Why do some people who appear intelligent and have all the resources fail to succeed academically while others without it go on to succeed? This is a question Ian Leslie attempts to answer in Curious: The Desire to Know and Why Your Future Depends On It. It boils down to personality traits.
“It’s now recognised that the attitude students take towards the learning process, and the habits they practise, have a bigger impact on how well they do at school than previously accounted for. This effect becomes more pronounced at more advanced levels of education, as differences in intellectual capacity flatten out. A longitudinal study of elite British students found that personality traits account for four times as much variance in exam results than intelligence.
“So which personality traits are important? The trait that has gained most attention from researchers is ‘conscientiousness’ and its related qualities: persistence, self-discipline, and what the psychologist Angela Duckworth termed ‘grit’—the ability to deal with failure, overcome setbacks and focus on long-term goals. This group of attitudes is consistently correlated with high achievement. More recently, powerful evidence has emerged of another personality trait with a comparable impact on educational success.
“Sophie von Stumm, a lecturer in psychology at Goldsmiths University, led a review of existing research on individual differences in academic performance, gathering data from 200 studies, covering a total of about 50,000 students. She hypothesised that intellectual curiosity—the tendency to ‘seek out, engage in, enjoy and pursue opportunities for effortful cognitive activity’—would count towards success, because students who possessed it would be hungry to learn information and explore new ideas. The data proved her right: von Stumm and her collaborators found that curiosity had roughly as big an effect on performance as conscientiousness. When put together, the personality traits of conscientiousness and curiosity count for as much as intelligence. A hungry mind, according to von Stumm, is the ‘third pillar’ of academic achievement.”
Stay safe and have a good day!
In this issue
- What The World in 2022 portends
- The doors the new data analysis and visualisation tools are opening
- On compromises
FF Exclusive: The World in 2021, the third quarter
This year has been a tumultuous one and that is why we look to Sundeep Waslekar, president of Strategic Foresight Group, to help us understand key developments as they unfold. He stays engaged with thought leaders across the world, has a ringside view of what is happening, and has been most generous with sharing his perspective every quarter. Here are a few developments, among many others, that took place in the July to September quarter, that Sundeep reckons, deserved our attention:
The global supply chain crisis: There’s labour shortage in the transport sector in Los Angeles and in the UK; and a shortage of chips that also impacts appliances and automobile manufacturers.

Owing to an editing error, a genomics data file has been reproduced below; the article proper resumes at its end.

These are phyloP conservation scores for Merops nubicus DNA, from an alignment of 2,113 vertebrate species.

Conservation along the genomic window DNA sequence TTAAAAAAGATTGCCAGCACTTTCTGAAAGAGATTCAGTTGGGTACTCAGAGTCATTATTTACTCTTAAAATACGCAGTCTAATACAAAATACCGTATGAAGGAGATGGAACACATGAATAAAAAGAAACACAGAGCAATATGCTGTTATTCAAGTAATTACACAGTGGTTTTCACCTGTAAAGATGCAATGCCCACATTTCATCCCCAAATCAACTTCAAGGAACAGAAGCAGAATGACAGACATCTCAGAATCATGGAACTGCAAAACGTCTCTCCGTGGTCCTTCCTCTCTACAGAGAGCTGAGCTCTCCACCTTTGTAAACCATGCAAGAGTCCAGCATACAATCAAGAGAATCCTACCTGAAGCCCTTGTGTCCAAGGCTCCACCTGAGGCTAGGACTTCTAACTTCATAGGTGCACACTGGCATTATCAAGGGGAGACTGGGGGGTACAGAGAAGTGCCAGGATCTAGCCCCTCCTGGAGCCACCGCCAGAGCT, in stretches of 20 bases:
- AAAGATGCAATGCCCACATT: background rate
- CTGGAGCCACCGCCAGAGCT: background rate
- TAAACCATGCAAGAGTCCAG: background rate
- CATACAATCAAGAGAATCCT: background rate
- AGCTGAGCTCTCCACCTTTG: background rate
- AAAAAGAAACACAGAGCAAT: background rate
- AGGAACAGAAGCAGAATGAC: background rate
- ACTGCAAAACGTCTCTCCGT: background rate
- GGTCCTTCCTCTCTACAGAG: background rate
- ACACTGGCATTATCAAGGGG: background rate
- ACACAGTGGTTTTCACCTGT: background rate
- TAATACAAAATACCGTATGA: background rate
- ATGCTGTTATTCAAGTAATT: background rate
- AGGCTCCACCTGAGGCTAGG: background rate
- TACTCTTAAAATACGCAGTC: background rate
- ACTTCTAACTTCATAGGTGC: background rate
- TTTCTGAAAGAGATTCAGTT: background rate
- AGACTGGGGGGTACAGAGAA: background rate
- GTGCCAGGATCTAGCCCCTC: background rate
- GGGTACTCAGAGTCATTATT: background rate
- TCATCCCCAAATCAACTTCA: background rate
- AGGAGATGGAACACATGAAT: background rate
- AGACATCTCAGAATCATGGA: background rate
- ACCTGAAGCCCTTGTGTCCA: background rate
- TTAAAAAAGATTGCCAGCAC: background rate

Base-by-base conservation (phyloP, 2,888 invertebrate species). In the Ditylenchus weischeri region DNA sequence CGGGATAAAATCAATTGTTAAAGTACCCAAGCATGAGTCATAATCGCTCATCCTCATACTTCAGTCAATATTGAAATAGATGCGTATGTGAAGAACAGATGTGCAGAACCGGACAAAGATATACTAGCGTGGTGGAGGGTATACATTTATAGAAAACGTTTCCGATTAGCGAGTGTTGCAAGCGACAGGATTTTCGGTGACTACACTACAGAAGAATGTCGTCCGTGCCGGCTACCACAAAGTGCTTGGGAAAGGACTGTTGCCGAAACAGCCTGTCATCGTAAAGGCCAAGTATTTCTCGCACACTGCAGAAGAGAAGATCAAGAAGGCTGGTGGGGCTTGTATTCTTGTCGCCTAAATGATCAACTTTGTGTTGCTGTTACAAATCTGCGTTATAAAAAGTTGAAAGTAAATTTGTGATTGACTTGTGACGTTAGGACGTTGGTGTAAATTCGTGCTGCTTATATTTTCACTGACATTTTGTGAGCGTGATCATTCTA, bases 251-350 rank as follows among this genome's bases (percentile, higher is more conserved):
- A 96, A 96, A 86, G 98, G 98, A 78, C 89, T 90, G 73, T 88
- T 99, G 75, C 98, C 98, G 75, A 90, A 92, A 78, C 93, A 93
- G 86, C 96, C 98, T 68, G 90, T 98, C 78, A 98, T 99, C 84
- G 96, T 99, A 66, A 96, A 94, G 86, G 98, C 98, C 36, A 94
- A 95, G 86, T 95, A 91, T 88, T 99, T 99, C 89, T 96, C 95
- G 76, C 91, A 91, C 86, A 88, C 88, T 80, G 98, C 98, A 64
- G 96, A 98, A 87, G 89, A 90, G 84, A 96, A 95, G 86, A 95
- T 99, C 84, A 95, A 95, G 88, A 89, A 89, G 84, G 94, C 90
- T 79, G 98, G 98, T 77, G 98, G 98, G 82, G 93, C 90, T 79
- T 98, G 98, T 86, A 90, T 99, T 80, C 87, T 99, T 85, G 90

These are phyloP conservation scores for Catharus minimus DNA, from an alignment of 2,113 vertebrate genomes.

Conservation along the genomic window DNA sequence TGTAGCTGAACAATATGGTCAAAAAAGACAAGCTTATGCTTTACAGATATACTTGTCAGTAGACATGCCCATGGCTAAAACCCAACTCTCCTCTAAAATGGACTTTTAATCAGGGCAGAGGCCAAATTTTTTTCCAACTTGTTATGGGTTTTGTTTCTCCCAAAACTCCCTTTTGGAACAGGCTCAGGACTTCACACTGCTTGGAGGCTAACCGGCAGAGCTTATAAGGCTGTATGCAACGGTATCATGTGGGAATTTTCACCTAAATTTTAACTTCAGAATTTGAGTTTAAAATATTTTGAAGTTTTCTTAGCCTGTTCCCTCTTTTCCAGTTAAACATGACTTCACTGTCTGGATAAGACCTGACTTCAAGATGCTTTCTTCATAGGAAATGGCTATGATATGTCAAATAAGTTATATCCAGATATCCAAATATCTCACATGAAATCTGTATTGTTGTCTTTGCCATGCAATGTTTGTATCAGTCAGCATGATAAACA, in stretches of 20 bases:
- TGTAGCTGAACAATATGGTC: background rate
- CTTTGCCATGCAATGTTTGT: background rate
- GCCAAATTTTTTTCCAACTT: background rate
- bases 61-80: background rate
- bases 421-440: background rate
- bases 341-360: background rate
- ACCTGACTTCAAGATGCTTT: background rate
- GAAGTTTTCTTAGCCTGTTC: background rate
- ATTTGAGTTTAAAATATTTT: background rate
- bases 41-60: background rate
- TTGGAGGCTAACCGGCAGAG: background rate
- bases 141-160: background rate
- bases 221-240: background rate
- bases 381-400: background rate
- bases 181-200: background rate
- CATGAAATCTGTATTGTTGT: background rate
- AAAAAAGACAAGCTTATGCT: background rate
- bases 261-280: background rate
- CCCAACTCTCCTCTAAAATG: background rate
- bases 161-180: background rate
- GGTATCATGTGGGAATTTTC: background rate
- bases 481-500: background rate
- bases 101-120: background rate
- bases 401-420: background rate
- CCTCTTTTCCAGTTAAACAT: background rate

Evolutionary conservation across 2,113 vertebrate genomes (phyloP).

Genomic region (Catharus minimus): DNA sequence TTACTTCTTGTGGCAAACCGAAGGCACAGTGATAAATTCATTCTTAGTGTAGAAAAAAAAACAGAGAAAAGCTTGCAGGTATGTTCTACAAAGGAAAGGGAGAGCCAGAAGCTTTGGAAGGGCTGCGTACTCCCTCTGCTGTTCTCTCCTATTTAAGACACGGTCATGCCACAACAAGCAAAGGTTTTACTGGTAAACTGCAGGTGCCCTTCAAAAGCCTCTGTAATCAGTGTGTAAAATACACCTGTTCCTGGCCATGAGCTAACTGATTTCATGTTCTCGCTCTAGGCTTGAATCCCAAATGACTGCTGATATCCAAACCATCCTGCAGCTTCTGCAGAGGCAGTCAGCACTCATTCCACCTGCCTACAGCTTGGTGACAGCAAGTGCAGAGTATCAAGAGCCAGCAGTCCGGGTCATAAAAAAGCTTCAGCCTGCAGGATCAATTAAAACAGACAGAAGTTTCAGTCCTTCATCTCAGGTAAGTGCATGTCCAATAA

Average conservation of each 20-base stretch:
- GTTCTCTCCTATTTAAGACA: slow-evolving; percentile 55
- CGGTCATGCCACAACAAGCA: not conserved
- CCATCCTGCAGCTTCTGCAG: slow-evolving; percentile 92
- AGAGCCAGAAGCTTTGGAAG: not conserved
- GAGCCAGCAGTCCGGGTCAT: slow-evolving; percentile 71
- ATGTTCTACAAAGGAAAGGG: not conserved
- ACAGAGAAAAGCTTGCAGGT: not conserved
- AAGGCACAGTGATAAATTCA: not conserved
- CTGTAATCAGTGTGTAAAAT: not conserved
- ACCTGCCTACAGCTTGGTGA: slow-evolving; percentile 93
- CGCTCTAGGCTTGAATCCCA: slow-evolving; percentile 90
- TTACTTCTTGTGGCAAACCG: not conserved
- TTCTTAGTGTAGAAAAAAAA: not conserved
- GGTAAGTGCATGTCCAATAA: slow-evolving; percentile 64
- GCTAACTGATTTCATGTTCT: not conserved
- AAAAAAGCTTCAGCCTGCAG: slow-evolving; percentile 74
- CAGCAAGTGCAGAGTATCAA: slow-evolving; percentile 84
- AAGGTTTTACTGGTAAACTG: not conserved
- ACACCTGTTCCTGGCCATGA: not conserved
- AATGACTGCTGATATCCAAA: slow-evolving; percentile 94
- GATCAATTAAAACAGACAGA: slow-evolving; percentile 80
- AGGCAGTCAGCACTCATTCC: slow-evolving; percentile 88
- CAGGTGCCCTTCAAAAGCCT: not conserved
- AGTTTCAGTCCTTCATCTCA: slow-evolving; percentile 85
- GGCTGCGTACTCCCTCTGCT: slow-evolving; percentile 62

AUKUS: The sudden announcement of the trilateral security pact between Australia, the UK and the US has created a rift in the Western world—and also heightened tensions in the Pacific with China.
Iraq’s emergence as a surprise peace-maker in the Middle East: Iraq’s diplomatic moves to mediate between feuding nations across the Middle East, especially Saudi Arabia and Iran, is likely to have significant long-term implications for peace in the Middle East.
There is much else to listen to and soak in in the weeks ahead. On December 16, Sundeep will be part of a stellar panel (see poster below) for our annual Masterclass on The World in 2022.
It promises to be a scintillating conversation. Make sure you register here.
- How the world has moved in Q3, 2021 (Podcast)
The doors the new data analysis and visualisation tools are opening
A recent story in BBC explored the world of data analysts and scientists. One of the big changes in recent years is the launch of data tools such as Tableau and Cloudera. These tools have significantly changed the world of statisticians which used to mostly attract nerds. Here are two interesting stories from the BBC story that capture the change today.
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Euan Davis researches the future of work at Cognizant, a technology services group. He says that perceptions of the field have changed.
“Data science used to be a very dry job. It was seen as nerdy but now it’s creative. Communication matters because you have to sell what you uncover and that means telling stories around data.”
The future belongs to people with soft skills just as much as to those who master hard data analysis, he says.
“The data science position is becoming a hybrid role. Now it’s about being a trusted advisor. The data scientist has to be able to read the data in a way that tells something important to business executives.”
Data visualisation tools, software that translates complex information into simple images, have changed the data science game, says Mr Davis: “The tools are getting easier to use and more intuitive.”
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Data science represented a dramatic change of direction for Balraj Oates.
She was introduced to the discipline via a competitive event, a hackathon where players analysed global Covid case data to create regional comparisons of the pandemic.
Alteryx software allowed her to drag and drop icons representing data sets such as death rates.
Importantly, by manipulating icons rather than pages of calculations she could match the speed of analysis of a statistician on her team. She compares working with data science tools to using a calculator.
This, she says, “started my data journey”. It propelled her back into the working world after a 12-year break raising three children.
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